SYDNEY • Australia, the United States and Japan will jointly invest in infrastructure projects in the Indo-Pacific, officials have announced, in an attempt to counter China's efforts to court influence in the region.
Beijing has loaned countries across Asia billions of dollars as part of its Belt and Road development strategy, including to island nations in the Pacific, a region Canberra views as its backyard.
The Australian government has raised fears in recent months that some small Pacific nations might get trapped with unsustainable debts, handing Beijing influence.
Australia, along with the US and Britain, has also raised concerns that Chinese telecommunications giant Huawei Technologies, which inked a deal with the Solomon Islands last year to build an Internet link to Australia, exposes telecoms networks to security risks.
The company denies the claim.
Australian Foreign Minister Julie Bishop said yesterday that the trilateral partnership would "mobilise investment in projects that drive economic growth, create opportunities and foster a free, open, inclusive and prosperous Indo-Pacific".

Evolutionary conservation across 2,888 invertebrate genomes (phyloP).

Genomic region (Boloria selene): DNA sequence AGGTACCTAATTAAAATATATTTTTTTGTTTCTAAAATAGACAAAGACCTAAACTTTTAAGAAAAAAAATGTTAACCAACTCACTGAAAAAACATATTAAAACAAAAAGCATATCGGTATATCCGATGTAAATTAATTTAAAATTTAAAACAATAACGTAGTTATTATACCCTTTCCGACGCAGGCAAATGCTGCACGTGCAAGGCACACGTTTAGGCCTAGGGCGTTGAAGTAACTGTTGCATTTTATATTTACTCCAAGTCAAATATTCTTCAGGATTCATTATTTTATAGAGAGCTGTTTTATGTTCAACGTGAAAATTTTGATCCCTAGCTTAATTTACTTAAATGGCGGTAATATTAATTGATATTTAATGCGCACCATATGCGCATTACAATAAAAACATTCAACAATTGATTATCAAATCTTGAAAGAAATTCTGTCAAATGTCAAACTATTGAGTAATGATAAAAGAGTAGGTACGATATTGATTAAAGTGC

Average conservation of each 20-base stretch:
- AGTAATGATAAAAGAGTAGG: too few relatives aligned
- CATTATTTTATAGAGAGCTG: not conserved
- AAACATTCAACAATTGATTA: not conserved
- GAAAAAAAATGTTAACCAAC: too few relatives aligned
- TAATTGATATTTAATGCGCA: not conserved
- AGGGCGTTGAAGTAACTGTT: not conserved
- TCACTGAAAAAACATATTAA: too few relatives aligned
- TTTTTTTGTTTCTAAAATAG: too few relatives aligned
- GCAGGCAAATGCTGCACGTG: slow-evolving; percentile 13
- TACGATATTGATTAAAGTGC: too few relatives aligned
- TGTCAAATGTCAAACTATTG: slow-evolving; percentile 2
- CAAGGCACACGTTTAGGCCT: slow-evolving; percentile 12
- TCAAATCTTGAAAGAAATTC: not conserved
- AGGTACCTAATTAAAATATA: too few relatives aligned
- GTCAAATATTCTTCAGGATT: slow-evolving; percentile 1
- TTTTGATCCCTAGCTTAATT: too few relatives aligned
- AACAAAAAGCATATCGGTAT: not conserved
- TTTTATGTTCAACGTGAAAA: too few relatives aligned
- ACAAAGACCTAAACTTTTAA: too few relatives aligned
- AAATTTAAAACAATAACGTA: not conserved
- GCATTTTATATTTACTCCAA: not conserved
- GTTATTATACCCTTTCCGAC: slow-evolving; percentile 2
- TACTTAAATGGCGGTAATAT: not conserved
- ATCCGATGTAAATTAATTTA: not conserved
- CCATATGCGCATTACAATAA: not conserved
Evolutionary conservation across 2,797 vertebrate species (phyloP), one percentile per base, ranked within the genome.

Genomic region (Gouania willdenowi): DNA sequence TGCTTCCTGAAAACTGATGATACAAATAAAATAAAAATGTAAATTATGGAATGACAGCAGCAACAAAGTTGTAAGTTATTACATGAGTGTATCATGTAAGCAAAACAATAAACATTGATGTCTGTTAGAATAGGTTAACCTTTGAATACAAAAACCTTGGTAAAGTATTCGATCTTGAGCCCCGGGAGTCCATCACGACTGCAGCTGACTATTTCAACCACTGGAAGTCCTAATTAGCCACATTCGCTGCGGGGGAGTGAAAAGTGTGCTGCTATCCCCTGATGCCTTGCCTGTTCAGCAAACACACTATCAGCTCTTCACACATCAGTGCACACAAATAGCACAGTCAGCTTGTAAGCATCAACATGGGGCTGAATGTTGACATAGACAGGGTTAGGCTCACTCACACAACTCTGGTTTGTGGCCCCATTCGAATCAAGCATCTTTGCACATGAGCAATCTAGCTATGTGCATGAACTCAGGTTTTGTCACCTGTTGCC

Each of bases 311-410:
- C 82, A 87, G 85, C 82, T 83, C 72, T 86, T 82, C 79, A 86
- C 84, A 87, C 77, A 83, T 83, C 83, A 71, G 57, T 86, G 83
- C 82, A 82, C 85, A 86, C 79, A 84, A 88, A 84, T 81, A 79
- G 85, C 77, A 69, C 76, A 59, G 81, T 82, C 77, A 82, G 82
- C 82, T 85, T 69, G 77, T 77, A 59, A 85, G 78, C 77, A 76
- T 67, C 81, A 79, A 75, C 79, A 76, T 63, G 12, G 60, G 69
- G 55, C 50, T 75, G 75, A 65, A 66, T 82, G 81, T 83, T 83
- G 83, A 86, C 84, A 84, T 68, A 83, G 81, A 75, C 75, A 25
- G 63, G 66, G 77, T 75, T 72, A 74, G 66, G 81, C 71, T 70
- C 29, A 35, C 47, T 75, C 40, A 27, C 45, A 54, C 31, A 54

"We share the belief that good investments stem from transparency, open competition, sustainability, adhering to robust global standards, employing the local workforce and avoiding unsustainable debt burdens."
She said that Australia's Foreign Affairs Department, the US' Overseas Private Investment Corporation and the Japanese Bank for International Cooperation were developing a framework of cooperation.
Ms Bishop did not name China in her announcement, but Canberra has been critical of Beijing's Pacific "soft diplomacy" push and has refocused its aid programmes to win over the island nations.
Australia said in June that it would negotiate a security treaty with Vanuatu, and would also fund and build an undersea communications cable to the Solomon Islands and Papua New Guinea via the Coral Sea, forcing out Huawei.
China's role in the region is set to be high on the agenda at the 18-nation Pacific Islands Forum annual meeting in Nauru next month.
Representatives from the Solomon Islands and Papua New Guinea governments were not immediately available for comment.
The Coral Sea project cannot come soon enough for the Solomon Islands, where clouds can disrupt pricey satellite connections.
"It has been too long; we are desperate for it right now,"said Mr Edmund Losi, information and communications technology manager of the University of the South Pacific's Honiara campus.
"The relationship with Australia is important for the government and politicians, but we don't care really," he said.
"If it can be done sooner with China, then come on, China."
AGENCE FRANCE-PRESSE, REUTERS